The Poor Law Amendment Act of 1834, embodied the main recommendations of the Royal Commission’s Report and provided for the creation of a national system of poor law administration. At the local level parishes were reorganised into poor law unions with resources sufficient to maintain a well regulated workhouse with elected boards of guardians and paid permanent officials. Each parish remained responsible for the care of its own paupers. Overseeing this system was a central board of three Poor Law Commissioners, guided by Secretary Edwin Chadwick and supported by an inspectorate of assistant commissioners, which sought to impose national standards and practices.
The 1834 Poor Law Amendment Act led to immediate and visible savings and a rapid fall in the cost of relief in most areas because conditions deliberately were made harsh. The national poor rate expenditure fell from £7 million in 1831 to between £4.5 and £5 million per annum in the decade following its implantation, while for twenty years after that, it fluctuated between £5 and £6 million.
However, some of the 'evils' it was designed to destroy were made worse. It started a new administrative structure but probably harmed the relatively defenceless, rather than the idle able-bodied. On the positive side, it limited the power of the local rural tyrant. The changes brought in by the poor law administration saw the rise of the professional administrator at the expense of the local elites. This growing professionalism reduced the role of the landed classes and the magistracy. However, in the long run, indoor relief proved more expensive than outdoor payments and this led to some Poor Law Guardians keeping the old system of 'Outdoor Relief' right up to the start of the 20th Century.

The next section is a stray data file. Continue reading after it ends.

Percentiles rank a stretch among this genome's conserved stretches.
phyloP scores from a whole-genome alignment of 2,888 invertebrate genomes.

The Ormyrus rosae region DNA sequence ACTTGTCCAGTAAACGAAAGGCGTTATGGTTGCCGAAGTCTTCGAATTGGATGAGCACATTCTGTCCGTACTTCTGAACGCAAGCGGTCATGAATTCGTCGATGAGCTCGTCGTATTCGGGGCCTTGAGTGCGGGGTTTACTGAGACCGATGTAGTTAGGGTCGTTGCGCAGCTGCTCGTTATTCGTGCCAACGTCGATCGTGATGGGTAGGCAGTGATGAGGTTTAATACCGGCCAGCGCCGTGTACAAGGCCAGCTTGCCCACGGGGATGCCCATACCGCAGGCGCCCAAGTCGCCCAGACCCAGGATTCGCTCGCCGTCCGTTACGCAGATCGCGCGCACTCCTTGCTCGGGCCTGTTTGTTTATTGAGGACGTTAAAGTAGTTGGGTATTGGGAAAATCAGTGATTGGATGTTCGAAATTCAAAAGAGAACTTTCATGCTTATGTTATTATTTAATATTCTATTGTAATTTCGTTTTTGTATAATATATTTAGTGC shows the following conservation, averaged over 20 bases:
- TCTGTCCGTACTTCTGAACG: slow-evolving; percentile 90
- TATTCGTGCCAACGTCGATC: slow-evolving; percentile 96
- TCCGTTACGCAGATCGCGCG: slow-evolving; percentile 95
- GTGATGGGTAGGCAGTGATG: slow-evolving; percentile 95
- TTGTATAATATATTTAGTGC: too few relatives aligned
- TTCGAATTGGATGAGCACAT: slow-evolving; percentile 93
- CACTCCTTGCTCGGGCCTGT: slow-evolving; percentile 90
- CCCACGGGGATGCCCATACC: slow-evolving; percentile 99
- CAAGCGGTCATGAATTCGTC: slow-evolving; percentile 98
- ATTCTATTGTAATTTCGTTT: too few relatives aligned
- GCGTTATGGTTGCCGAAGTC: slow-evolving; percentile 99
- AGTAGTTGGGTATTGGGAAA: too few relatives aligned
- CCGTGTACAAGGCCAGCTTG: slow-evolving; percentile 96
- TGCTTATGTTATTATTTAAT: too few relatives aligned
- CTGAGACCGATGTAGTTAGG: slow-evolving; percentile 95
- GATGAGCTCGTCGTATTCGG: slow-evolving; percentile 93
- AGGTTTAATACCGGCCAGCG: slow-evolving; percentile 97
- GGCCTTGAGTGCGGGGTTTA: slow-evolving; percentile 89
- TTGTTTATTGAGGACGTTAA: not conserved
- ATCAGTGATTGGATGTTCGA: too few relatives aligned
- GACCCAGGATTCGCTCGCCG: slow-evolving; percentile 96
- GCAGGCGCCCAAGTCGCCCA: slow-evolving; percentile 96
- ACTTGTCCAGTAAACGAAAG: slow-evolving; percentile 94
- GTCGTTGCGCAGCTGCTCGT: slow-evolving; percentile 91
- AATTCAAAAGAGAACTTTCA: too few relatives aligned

Opposition to the Poor Law Amendment Act
Opposition to the New Poor Law was mixed. The new system was quickly introduced in the south of England, which was mainly agricultural. However, when the Poor Law Commissioners tried to implement the new system in the north there was an explosion of opposition from all sections of society.
In the Anti-Poor Law movement was formed in Lancashire and the West Riding, led by Oastler, Fielden (Quaker) and Stephens. The new Poor Law was attacked in the press and on the platform.
Richard Oaster, The Rights of the Poor to Liberty and Life
What, Sir, is the principle of the New Poor Law? The condition imposed upon Englishmen by the accursed law is, that man shall give up his liberty to save his life. That, before he shall eat a piece of bread he shall go to prison, under circumstances which I shall speak of hereafter, in prison he shall enjoy his right to live, but it shall be at the expense of liberty, without which life itself becomes a burden.
1837 also saw the beginning of a downturn in the economy and poor harvests which began with a trade depression. Industrial workers feared the workhouse, which they called the Poor Law 'Bastilles'. There were riots in Bradford (1837) and Dewsbury (1838). Two failed attempts were made to build work houses in Doncaster which were burnt down. The Poor Law Commissioners had to flee under a hail of bricks and stones.
In 1839, Thomas Carlyle a rich land owner wrote:
The New Poor Law is an announcement ... that whosoever will not work ought not to live. Can the poor man that is willing to work always find work and live by his work? A man willing but unable to find work is ... the saddest thing under the sun.